Take the 2-minute tour ×
Mathematics Stack Exchange is a question and answer site for people studying math at any level and professionals in related fields. It's 100% free, no registration required.

If $M$ is a s-R(semi-Riemannian) submanifold of a s-R manifold $\overline{M}$ the function $R^{\perp}:\mathfrak{X}(M)\times\mathfrak{X}(M)\times\mathfrak{X}(M)^\perp\rightarrow\mathfrak{X}(M)^\perp$ given by

$$R_{VW}^\perp X=D_{[V,W]}^\perp X-[D_V^\perp,D_W^\perp]X $$

is called the normal curvature tensor of $M$. The question is, how can I prove that it satisfies the Ricci equation:

$$\langle R_{VW}^\perp X,Y\rangle=\langle \bar{R}_{VW} X,Y\rangle+\langle\widetilde{II}(V,X),\widetilde{II}(W,Y)\rangle-\langle\widetilde{II}(V,Y),\widetilde{II}(W,X)\rangle,$$

where $X,Y\in\mathfrak{X}^\perp(M)$?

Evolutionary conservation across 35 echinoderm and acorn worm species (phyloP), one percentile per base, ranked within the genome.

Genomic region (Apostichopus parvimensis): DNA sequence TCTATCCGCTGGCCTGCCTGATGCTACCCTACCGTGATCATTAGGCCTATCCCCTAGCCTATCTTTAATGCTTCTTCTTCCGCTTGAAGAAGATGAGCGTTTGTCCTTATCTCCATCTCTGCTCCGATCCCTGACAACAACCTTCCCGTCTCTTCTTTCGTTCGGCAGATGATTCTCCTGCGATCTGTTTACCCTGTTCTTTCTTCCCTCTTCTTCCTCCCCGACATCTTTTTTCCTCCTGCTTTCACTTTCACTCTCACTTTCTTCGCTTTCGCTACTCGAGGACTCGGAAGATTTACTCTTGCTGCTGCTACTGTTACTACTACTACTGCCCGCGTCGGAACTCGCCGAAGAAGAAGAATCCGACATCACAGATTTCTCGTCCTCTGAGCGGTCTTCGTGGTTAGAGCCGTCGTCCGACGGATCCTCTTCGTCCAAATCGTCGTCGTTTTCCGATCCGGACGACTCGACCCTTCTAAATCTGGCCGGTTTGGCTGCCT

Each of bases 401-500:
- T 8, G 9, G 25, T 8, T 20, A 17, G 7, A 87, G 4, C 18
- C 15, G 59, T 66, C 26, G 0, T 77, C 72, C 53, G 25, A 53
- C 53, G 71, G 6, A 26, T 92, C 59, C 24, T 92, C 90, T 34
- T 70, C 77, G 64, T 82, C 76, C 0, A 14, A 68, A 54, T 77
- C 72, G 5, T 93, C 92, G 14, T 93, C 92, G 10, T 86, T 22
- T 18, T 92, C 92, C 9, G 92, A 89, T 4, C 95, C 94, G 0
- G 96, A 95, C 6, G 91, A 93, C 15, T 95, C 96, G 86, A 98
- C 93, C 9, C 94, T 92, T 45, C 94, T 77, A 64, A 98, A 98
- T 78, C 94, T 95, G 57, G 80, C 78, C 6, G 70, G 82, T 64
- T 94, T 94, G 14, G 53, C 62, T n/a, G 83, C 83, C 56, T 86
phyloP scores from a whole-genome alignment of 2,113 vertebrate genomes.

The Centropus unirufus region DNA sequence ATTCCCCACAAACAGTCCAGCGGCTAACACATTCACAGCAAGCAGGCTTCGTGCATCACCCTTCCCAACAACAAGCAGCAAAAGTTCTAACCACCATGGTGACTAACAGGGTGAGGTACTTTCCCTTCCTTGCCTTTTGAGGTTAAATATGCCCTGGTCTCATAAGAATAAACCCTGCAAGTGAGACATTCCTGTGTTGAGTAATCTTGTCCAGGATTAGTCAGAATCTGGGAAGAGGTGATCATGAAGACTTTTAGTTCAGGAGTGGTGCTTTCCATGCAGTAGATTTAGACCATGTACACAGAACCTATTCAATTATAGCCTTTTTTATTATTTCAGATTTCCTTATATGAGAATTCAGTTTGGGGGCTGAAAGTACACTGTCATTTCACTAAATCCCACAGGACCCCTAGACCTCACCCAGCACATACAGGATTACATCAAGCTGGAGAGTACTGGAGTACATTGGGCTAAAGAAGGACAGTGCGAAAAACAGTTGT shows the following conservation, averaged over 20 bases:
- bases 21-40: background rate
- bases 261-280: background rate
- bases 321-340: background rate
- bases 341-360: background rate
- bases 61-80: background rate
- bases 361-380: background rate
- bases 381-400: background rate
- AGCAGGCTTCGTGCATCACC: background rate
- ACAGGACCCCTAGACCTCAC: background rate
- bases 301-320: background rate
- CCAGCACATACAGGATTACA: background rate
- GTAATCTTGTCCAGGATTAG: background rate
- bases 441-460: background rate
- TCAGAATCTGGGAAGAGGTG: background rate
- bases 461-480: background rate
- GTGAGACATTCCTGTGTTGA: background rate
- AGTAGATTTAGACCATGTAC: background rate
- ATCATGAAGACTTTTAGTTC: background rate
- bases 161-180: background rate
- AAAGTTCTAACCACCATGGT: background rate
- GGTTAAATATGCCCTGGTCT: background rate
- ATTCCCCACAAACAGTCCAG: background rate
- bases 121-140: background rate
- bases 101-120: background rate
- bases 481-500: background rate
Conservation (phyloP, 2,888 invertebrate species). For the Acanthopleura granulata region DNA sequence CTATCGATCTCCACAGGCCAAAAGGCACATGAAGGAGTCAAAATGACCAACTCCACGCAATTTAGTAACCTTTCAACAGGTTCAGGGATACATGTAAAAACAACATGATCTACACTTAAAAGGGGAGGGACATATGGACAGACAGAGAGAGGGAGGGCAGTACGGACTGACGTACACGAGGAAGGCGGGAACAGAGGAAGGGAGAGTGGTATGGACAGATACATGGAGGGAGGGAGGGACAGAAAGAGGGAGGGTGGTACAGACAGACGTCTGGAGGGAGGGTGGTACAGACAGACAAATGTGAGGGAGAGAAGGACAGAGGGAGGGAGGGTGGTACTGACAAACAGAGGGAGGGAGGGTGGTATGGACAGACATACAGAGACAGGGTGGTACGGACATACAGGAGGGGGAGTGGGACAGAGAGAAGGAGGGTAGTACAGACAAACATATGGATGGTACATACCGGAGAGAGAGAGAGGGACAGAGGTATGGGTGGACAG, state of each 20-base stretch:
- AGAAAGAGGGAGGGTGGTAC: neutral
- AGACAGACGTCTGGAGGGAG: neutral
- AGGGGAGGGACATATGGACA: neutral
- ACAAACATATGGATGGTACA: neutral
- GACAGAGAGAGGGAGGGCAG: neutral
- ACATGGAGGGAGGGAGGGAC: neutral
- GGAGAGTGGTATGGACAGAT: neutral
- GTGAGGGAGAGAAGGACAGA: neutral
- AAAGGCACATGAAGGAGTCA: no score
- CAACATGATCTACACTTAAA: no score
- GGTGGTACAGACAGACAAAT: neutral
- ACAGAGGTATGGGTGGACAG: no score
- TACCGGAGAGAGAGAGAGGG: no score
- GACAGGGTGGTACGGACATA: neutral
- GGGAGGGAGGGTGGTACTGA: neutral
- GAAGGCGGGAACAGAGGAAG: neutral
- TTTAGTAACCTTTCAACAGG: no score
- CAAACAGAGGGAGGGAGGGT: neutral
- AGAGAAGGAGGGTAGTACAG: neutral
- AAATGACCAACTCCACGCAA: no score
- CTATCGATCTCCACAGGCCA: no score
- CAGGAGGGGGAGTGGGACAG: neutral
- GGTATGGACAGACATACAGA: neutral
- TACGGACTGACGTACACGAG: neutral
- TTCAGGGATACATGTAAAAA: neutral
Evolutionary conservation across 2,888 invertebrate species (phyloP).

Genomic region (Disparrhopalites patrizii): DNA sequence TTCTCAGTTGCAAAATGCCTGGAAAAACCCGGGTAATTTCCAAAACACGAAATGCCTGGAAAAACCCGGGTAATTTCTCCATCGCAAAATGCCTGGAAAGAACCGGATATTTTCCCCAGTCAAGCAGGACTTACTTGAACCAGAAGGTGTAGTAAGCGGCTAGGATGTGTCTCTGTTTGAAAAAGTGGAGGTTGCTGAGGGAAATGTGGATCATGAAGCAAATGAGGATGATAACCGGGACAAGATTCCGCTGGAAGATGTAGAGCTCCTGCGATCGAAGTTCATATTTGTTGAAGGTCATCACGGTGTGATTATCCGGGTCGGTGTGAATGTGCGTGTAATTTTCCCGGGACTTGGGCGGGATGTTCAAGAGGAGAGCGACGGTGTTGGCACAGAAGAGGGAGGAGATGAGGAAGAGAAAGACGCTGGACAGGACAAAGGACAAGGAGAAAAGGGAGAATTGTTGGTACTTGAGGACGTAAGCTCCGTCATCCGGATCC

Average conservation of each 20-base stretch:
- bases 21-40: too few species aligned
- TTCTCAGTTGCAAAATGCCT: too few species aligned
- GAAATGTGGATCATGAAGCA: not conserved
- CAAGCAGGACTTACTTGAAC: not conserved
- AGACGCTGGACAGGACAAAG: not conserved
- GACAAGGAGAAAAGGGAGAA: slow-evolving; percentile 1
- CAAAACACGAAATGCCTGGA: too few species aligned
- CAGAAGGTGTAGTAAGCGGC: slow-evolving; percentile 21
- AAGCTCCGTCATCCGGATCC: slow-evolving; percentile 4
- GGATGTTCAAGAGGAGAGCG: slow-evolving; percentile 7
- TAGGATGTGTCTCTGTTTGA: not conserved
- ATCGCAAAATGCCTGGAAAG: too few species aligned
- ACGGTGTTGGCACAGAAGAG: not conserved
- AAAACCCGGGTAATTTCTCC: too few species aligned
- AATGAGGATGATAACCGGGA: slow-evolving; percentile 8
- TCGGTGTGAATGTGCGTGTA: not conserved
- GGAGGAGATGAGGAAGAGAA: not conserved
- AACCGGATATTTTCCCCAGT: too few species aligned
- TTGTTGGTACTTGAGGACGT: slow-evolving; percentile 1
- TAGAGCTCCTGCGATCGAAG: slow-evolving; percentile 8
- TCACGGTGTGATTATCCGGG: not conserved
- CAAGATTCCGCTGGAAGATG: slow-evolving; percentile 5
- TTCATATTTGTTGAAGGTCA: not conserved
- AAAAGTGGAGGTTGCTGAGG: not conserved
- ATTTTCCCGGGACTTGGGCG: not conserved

share|improve this question
This is [Gauss-Codazzi equation][1] in the Riemannian case. Have you ever try to look at the proof of the Riemannian case to see if everything goes through for the semi-Riemannian case? [1]: en.wikipedia.org/wiki/Gauss%E2%80%93Codazzi_equations –  Paul Dec 13 '11 at 9:24
add comment

1 Answer

Write $D$ for the covariant derivative on $\overline M$ and decompose $D$ in to tangential and normal components, i.e. $$D = D^T + D^{\perp}$$ where $D^T_XY$ is the projection of $D_XY$ onto $TM$ and $D^{\perp}_XY$ is the projection of $D_XY$ onto $\nu(M)$, the normal bundle of $M$ in $\overline M$. That is if $n$ is a normal vector to $M$, write $D^{\perp}_XY = g(D_XY,n)n$. Now write down your definition of curvature $$R_{VW}X = D_{[V,W]}X - [D_V,D_W]X$$ and make the substitution $D = D^T + D^{\perp}$. When the dust clears (and if you know the definition of $\widetilde{II}$) you will get the Gauss and Codazzi equations that you desire. I will also remark that this is standard in any textbook on the subject- see for example Barret O'Neil's book Semi-Riemannian Geometry.

share|improve this answer
add comment

Your Answer


By posting your answer, you agree to the privacy policy and terms of service.

Not the answer you're looking for? Browse other questions tagged or ask your own question.